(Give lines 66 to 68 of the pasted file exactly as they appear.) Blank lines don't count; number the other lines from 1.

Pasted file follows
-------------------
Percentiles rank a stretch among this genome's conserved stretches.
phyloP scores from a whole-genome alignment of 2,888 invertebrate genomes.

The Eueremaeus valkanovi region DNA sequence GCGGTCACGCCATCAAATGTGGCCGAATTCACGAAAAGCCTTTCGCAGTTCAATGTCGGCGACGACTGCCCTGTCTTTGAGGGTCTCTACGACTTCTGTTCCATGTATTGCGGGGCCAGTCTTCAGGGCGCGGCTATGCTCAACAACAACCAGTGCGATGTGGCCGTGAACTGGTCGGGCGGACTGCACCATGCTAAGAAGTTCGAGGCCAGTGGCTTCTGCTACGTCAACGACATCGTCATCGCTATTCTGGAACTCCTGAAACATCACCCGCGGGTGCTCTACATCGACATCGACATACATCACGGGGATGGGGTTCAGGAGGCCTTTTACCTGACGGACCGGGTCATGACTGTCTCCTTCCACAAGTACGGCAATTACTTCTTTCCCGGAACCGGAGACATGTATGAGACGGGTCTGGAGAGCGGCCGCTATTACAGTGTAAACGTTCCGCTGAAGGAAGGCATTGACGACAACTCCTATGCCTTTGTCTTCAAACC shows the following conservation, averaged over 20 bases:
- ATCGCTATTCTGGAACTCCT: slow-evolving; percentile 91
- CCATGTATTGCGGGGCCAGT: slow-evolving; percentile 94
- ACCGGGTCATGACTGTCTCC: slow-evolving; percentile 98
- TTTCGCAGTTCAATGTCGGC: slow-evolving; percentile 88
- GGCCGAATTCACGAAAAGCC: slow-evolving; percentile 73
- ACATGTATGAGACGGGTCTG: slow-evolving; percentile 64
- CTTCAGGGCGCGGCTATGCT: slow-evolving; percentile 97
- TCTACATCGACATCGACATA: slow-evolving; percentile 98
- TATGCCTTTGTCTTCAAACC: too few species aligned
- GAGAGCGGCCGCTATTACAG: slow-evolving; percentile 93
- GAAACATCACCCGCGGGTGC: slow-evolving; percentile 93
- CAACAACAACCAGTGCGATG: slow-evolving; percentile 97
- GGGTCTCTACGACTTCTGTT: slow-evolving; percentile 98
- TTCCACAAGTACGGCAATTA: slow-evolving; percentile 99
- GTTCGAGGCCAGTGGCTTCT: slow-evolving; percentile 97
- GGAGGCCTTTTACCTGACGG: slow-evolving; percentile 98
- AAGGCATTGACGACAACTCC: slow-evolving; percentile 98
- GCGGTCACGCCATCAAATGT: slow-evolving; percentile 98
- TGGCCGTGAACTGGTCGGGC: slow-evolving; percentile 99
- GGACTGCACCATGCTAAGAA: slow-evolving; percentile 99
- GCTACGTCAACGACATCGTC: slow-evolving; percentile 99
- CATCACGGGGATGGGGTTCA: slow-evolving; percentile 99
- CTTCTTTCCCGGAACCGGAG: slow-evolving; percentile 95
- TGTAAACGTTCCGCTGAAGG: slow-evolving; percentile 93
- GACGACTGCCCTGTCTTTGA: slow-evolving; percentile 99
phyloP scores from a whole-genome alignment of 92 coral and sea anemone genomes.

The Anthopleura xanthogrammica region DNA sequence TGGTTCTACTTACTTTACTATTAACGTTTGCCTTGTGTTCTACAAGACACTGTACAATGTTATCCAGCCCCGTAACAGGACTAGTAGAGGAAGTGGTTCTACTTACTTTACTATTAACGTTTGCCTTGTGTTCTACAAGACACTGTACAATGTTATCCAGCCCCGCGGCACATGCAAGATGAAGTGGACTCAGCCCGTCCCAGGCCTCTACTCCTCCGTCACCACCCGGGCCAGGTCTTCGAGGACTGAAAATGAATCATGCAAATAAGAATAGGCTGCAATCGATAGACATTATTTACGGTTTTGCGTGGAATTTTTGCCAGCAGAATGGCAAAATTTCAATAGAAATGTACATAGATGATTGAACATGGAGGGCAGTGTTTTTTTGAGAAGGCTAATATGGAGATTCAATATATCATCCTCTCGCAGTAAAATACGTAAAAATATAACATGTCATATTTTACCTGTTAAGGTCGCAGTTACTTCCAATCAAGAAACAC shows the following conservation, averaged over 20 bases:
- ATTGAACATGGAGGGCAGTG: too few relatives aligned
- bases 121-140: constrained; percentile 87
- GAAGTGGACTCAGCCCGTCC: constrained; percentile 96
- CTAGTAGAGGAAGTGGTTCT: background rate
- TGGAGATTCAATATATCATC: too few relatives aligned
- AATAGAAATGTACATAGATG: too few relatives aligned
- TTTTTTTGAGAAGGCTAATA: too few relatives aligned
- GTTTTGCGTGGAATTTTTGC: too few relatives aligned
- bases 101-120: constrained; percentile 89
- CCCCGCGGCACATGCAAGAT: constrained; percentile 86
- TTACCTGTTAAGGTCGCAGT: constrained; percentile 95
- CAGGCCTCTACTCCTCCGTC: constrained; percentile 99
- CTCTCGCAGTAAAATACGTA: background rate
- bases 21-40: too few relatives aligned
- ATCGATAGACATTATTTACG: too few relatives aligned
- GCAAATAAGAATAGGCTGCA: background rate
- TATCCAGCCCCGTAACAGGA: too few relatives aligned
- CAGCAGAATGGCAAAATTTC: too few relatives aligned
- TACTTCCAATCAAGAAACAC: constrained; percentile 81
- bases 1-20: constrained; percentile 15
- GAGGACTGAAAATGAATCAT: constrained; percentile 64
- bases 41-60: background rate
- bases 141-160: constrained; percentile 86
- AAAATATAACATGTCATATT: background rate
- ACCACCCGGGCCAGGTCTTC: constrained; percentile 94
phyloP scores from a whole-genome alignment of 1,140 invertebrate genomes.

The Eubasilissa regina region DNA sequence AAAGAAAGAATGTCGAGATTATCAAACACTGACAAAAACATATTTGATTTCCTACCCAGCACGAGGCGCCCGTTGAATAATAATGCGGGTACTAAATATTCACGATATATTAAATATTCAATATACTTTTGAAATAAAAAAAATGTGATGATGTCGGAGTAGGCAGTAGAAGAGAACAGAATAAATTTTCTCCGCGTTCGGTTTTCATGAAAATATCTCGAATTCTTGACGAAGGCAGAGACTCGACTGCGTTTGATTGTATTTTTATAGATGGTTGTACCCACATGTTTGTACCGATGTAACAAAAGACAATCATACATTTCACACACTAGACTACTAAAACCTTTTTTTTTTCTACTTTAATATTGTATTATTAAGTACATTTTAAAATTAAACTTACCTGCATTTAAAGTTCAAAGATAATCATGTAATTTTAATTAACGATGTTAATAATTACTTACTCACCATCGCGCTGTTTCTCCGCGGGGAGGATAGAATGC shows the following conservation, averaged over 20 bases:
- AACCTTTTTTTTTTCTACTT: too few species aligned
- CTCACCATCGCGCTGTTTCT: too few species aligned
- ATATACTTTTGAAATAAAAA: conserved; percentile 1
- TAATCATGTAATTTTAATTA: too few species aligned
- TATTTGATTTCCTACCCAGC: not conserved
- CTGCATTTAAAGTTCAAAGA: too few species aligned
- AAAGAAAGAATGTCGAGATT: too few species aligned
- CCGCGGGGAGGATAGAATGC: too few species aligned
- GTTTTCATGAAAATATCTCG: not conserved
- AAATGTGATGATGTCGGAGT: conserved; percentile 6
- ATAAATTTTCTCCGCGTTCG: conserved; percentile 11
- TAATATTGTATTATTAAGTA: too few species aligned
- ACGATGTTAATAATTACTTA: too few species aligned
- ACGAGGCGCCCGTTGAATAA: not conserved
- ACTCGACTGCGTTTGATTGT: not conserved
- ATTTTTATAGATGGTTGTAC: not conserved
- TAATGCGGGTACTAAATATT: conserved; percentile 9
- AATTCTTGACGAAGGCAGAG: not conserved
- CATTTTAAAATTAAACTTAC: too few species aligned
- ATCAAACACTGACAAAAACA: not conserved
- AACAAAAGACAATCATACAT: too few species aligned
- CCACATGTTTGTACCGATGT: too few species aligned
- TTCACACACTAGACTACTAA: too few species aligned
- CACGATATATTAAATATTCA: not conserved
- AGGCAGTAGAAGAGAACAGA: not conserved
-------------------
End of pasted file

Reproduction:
- GTTTTCATGAAAATATCTCG: not conserved
- AAATGTGATGATGTCGGAGT: conserved; percentile 6
- ATAAATTTTCTCCGCGTTCG: conserved; percentile 11